Mushrooms that get their nutrients by digesting dead or decaying organic matter such as leaves, pine needles, and wood are known as saprobes. Saprobic fungi play a major role in breaking down and recycling wood and other forest debris, creating healthy soil, and freeing up nutrients for microbes, insects, and growing plants.
When you visit Mount Rainier’s lowland forests, take a moment to notice the signs of decomposition going on all around you. Towering, bark-less Douglas-fir snags, fallen nurse logs cradling new life, browning leaves and needles beneath your feet—all these things are in the process of being consumed and recycled by various types of fungi. Even when mushrooms are not present, you can observe these vital processes in action. The following are two very common forms of wood decomposition often caused by fungi.
Dark, hard, brittle wood that fractures and breaks up into cube-like chunks. This type of decomposition is the result of mycelial networks that digest cellulose, while leaving the wood’s lignin intact. Many different species of fungi cause brown rot, which occurs most often in the wood of coniferous trees.
Soft, spongy, moist, stringy, and lighter in color than brown rot. White rots occur when wood is colonized by a fungus that digests lignin and sometimes cellulose as well. They are most prevalent on hardwood trees but can occasionally affect conifers as well.
In addition to their importance in terms of nutrient cycling and decomposition, a number of saprobic fungi are esteemed edibles. Oyster mushrooms, chicken of the woods, Hericium spp., and others draw mushroom hunters into the woods each fall. Indeed, even the common grocery store mushroom, Agaricus bisporus (often marketed as “White Button,” “Cremini,” or “Portobello”) is a decomposer.
Some saprobic fungi have even demonstrated an ability to digest toxic and traditionally non-biodegradable materials such as pesticides, heavy metals, and petroleum products. Mycelium of the oyster mushroom (Pleurotus ostreatus), in some settings, has been able to drastically reduce harmful contaminants associated with oil spills in samples of sand and soil. The use of fungi to break down or reduce pollutants in the environment, or mycoremediation, is a burgeoning field, which may eventually offer affordable solutions to issues involving toxic waste and environmental contamination.
Common Name: Oyster mushroom Description: Growing in shelves and clusters on dead or living trees. Ear or seashell shaped. White to cream flesh with white gills running down a rudimentary stalk. Spores white. Often fruiting in wet, cool weather in the spring and fall. Ecology: Saprobic, causing white rot in hardwoods. This mushroom is also carnivorous! It has evolved the ability to ensnare and digest microscopic nematodes on its cap surface. Notes:Pleurotus species are important in the field of mycoremediation, as they have demonstrated the potential to digest harmful environmental contaminants including certain types of plastics and other petroleum products.
Common Name: Northern red-belted conk Description: Tough and woody, white to cream pore surface (underside) with a brownish top. Most specimens display a conspicuous reddish band on the outer edge of the cap, with a whitish border. This mushroom is perennial and persistent, forming a new pore surface each year. Try counting the lines on the upper surface to estimate the age of the mushroom! Ecology: Saprobic, causing brown rot in conifers and occasionally hardwoods. Sometimes parasitic on living trees.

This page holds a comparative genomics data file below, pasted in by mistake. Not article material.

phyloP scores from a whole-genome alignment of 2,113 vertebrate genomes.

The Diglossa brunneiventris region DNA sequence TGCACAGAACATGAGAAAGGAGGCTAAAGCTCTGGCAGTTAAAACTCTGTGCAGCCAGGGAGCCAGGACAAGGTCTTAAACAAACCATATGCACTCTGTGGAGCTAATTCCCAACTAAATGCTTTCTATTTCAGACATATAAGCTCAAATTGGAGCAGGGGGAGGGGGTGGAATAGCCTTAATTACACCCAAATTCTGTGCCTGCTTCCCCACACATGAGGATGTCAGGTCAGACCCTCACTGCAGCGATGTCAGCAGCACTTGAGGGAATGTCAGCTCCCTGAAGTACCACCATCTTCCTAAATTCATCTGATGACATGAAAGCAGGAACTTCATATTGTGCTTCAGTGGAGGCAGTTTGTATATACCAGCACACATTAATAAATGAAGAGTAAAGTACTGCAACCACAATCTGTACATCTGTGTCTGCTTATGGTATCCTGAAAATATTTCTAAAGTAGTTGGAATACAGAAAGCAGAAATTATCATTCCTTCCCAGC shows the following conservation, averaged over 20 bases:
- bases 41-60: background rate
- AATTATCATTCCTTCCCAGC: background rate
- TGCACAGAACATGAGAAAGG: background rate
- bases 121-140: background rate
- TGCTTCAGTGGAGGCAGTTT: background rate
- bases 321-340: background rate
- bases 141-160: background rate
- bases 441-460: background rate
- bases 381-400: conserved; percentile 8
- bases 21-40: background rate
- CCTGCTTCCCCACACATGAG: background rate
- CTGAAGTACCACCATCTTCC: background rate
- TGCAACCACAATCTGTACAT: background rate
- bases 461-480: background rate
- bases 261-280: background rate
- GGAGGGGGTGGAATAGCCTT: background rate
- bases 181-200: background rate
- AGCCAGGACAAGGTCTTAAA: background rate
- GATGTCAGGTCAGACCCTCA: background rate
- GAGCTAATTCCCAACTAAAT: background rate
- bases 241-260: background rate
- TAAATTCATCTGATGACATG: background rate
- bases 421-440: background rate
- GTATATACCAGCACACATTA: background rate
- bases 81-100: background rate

Mycena haematopus group
Common Name: Bleeding Mycena Description: Small to medium delicate mushrooms. Cap, stem and gills pinkish, reddish, or brownish. Growing in groups on wood. When squeezed, the stem exudes a dark-red fluid resembling blood. Ecology: Saprobic, likely causing white rot on hardwoods.
Common Name: Sulphur tuft Description: Small to medium, bright yellow, yellow-orange, or greenish-yellow mushrooms growing on wood. Gills yellow, becoming greenish-yellow at maturity. Often growing in large, dense clusters, on coniferous wood in the fall. Spores purple-brown. Ecology: Saprobic on decaying hardwood and conifers. Notes: This common mushroom is probably toxic, reportedly causing severe gastrointestinal distress! The gills glow brightly under UV light. This mushroom has been strategically introduced into recently logged areas in order to supplant the much more desctructive Armillaria ostoyae, or honey fungus.
Common Name: Agarikon, quinine fungus Description: Medium to large, hard, perennial fruit body. Cylindrical, sometimes shaped like a hoof. Distinct layers stacked vertically, with white (actively growing) pore surface at base. Most specimens have a bright, medicinal, lemony scent. Ecology: Saprobic/parasitic, causing excessive rot in the heartwood of old-growth conifers. Notes: This fungus can cause such excessive rot that a single conk on a tree is enough to make a tree “highly likely to fail” (or make the tree hazardous if its near something it can hit). However, the agarikon is well known for its purported medicinal value. In the past, it has been used as a substitute for quinine (an ingredient in tonic water) due to its bitter, medicinal taste. Fruit bodies are fairly uncommon and can persist for many decades, so it is good practice to refrain from harvesting this species. If you count the bands, you can estimate the age of the mushroom, as each layer marks a growing season!
Common Name: Poor man’s gumdrop Description: Small, yellow, bell-shaped fruiting bodies. Gelatinous, usually with ridges on outer edges. Often growing in large groups on decaying wood. Ecology: Saprobic on coniferous wood Notes: This is a very common springtime (April-June) mushroom at Mount Rainier. Look for it on the Rampart Ridge trail near Longmire!